The airline industry has called for clarification on plans to replace the cancelled US$13.3 billion New Mexico City International Airport with a three-airport system.
The Mexican capital’s current primary hub (Benito Juarez Airport) has major capacity issues. In 2018 48 million passengers used the structure that was designed to serve 32 million passengers and with passenger traffic expected to grow by 3.6% annually over the next two decades a capacity crisis is looming. The new airport, which was being designed by Fosters+Partners had a design capacity of 120 million and was one-third completed when Mexico’s president Andres Manuel Lopez Obrador cancelled its construction, following a public informal referendum launched just before he assumed office in October last year.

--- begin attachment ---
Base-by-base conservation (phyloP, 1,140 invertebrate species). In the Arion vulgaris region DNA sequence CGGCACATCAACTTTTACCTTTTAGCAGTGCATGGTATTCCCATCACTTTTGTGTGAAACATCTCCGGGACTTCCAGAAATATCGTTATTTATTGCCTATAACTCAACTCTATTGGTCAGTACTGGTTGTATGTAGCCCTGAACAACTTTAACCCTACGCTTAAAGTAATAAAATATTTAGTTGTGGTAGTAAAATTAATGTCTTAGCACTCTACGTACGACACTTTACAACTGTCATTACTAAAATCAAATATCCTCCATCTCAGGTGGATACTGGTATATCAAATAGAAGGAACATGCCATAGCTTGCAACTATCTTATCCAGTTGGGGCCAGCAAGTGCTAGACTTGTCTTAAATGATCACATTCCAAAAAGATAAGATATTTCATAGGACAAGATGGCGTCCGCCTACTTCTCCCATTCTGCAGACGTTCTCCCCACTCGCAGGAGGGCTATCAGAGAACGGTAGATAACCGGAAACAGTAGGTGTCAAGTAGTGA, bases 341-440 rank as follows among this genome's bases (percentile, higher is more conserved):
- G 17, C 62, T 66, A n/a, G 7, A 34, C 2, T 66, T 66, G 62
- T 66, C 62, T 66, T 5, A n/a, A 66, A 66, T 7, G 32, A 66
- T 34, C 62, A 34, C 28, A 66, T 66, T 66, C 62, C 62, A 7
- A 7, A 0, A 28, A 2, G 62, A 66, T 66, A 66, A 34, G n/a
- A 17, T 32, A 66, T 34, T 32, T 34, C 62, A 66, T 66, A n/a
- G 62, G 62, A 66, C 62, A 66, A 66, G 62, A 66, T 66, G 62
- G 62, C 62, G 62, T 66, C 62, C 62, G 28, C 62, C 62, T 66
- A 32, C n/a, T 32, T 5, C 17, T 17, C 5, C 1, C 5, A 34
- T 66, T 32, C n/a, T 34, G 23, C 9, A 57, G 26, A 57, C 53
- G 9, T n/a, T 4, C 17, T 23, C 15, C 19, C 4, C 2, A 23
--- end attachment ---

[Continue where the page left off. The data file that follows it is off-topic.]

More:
Speaking at the Aviation Summit Mexico, hosted by the International Air Transport Association (IATA) at the end of February, Alexandre de Juniac, IATA’s director general and CEO described the decision to cancel the construction as “disappointing”. And while the proposal to replace the state-of-the-art airport with a three-airport system for Mexico City was a “major commercial and technical” challenge, de Juniac also stated that “it is imperative that the government and industry stakeholders work together to find the best way forward.”
The three-airport system will include the continued operation of the current Mexico City International Airport, increased use of Toluca Airport and conversion of the Santa Lucia Airbase for civilian use.